Elizabeth Barnabus has been in seclusion since her encounter with the traveling circus, the young woman she thought was helping has been put to death, and the International Patent Office has seemingly moved on to more important things.

“An innocent man will not withhold his accounts. Are they kept in ledgers? Can pages be removed and replaced? Is the handwriting the same throughout?”

She initially dismisses a contract with a socialite to investigate the disappearance of ice from the local factory, but when the Republic negotiates a treaty that would repatriate fugitives to the Kingdom, Elizabeth finds herself on the run.

Forced to work for the elusive Mrs. Raike when her friend is captured, Elizabeth must unravel the mystery of the ice factory before it’s too late.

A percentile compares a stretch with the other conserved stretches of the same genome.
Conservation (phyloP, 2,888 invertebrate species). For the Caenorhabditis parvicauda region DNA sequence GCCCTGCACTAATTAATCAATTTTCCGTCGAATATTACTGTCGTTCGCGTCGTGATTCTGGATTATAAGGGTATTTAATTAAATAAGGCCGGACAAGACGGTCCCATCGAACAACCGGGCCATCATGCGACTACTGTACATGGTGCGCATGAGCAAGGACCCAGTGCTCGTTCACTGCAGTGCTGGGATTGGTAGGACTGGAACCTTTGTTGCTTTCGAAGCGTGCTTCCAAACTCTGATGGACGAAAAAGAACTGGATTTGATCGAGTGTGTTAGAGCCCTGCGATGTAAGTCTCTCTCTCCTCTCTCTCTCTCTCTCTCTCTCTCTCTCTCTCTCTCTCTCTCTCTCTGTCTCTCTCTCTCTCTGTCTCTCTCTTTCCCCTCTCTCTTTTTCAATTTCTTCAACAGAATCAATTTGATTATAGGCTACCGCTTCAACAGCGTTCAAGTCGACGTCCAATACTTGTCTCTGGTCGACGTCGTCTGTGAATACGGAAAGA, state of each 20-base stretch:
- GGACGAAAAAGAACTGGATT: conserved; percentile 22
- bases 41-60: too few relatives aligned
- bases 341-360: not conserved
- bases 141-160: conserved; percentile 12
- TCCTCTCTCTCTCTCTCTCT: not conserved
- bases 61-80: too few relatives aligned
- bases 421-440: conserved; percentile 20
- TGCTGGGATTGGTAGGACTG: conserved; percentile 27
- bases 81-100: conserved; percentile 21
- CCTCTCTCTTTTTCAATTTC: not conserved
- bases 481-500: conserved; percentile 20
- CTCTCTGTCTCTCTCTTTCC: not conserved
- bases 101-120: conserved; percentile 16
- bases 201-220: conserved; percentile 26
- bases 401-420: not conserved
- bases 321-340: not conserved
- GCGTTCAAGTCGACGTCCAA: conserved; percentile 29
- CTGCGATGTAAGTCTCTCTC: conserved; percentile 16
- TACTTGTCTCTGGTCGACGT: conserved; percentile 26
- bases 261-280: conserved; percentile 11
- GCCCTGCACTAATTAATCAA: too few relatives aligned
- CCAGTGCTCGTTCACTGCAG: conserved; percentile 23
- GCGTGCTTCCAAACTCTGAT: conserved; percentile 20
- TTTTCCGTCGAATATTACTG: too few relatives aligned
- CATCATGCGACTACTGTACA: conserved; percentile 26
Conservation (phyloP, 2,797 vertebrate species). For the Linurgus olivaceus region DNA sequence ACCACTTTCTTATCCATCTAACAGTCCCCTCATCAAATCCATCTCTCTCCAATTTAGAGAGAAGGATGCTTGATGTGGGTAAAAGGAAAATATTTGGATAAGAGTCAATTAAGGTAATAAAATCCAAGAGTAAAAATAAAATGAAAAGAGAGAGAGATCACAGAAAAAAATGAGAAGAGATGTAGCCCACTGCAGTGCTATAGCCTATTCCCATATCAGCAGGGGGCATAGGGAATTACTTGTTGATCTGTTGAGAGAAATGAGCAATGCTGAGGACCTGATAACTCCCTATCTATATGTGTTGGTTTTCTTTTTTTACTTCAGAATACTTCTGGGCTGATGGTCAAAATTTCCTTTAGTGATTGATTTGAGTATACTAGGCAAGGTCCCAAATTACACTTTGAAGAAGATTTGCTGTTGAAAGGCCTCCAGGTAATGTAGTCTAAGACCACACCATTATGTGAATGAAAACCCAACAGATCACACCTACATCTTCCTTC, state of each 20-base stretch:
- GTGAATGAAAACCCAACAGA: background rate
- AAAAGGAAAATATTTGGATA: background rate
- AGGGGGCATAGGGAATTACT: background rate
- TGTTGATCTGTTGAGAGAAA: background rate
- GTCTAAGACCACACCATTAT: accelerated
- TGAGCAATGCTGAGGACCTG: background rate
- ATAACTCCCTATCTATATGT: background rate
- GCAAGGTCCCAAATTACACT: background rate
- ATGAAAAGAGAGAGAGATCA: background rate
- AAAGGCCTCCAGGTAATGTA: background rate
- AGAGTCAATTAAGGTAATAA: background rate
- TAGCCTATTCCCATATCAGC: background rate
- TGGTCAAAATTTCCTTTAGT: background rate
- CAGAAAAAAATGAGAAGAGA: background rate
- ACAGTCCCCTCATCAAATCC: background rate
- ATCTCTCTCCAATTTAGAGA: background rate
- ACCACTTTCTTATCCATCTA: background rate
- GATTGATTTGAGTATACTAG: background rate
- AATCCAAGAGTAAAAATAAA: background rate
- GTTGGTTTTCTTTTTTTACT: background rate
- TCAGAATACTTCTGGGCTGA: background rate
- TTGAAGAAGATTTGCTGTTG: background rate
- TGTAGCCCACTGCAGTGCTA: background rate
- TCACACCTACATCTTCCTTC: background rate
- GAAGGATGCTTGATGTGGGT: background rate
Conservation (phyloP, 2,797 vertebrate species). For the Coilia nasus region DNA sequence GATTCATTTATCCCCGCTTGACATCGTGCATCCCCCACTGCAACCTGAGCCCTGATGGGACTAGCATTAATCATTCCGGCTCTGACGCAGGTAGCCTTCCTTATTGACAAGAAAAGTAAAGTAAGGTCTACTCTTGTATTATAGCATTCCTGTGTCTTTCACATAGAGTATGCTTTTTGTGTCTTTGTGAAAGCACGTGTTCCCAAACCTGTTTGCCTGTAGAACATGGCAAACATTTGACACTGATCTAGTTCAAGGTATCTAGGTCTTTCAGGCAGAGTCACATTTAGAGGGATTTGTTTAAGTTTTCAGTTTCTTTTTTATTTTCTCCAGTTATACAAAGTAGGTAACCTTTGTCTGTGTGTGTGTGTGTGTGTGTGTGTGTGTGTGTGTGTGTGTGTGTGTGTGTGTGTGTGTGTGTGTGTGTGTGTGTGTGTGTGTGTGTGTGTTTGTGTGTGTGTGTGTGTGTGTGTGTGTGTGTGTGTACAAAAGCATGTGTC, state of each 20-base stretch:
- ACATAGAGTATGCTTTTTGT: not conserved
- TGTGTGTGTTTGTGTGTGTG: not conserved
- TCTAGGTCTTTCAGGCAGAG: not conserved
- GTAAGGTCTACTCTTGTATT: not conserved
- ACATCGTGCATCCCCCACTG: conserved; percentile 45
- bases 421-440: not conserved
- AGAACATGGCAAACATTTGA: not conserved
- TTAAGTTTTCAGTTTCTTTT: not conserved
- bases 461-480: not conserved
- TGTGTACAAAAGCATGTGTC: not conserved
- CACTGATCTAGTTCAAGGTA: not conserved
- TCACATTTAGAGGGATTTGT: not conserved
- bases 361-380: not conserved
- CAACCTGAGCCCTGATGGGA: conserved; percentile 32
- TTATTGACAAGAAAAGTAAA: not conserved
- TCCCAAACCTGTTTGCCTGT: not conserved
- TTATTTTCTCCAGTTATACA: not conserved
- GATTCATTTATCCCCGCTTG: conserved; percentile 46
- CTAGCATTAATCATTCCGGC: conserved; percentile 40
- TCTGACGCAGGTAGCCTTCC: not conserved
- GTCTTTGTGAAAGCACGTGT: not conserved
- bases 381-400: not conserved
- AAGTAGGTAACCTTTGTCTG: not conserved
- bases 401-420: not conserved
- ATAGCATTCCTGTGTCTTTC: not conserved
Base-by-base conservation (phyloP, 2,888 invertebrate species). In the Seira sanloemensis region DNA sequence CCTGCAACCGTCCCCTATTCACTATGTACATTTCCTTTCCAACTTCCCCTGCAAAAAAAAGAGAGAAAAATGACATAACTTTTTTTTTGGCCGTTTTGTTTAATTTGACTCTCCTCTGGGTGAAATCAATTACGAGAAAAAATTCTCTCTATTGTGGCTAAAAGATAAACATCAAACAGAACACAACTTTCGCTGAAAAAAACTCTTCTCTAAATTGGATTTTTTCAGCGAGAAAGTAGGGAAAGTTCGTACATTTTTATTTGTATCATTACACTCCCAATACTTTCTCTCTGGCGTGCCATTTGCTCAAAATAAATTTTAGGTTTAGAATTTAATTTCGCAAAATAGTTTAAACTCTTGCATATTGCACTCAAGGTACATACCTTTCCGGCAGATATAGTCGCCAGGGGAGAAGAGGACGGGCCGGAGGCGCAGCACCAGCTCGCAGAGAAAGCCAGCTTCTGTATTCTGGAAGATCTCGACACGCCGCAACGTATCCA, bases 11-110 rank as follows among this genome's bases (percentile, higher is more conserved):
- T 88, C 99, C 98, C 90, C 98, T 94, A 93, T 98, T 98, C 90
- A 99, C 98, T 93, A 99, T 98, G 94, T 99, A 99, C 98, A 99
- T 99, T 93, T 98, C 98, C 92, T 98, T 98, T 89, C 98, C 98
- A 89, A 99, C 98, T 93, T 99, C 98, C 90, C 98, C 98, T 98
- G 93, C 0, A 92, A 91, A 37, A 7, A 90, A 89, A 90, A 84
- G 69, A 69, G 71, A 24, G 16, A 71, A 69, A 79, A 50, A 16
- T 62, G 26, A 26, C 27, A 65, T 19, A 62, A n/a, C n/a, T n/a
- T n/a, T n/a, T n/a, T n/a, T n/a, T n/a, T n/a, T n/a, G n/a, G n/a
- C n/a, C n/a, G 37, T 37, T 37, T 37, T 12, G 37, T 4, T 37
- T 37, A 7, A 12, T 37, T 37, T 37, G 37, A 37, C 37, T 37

Why is this on our bookshelf?

Revolution rarely comes quietly, but it seems Elizabeth is to be at the heart of pivotal events. The first book, The Bullet-Catcher’s Daughter was an entertaining read, and I hate to leave endings unread.

Unseemly Science is out May 5 from Angry Robot Books.

Rating (4 stars)

Rod Duncan weaves a fascinating tale. The plot is complex, but the various threads of the story can be followed, though their conclusion can’t be guessed.

There’s still one character whose place in the book is a curiosity to me, which I suppose is the way it’s meant to be.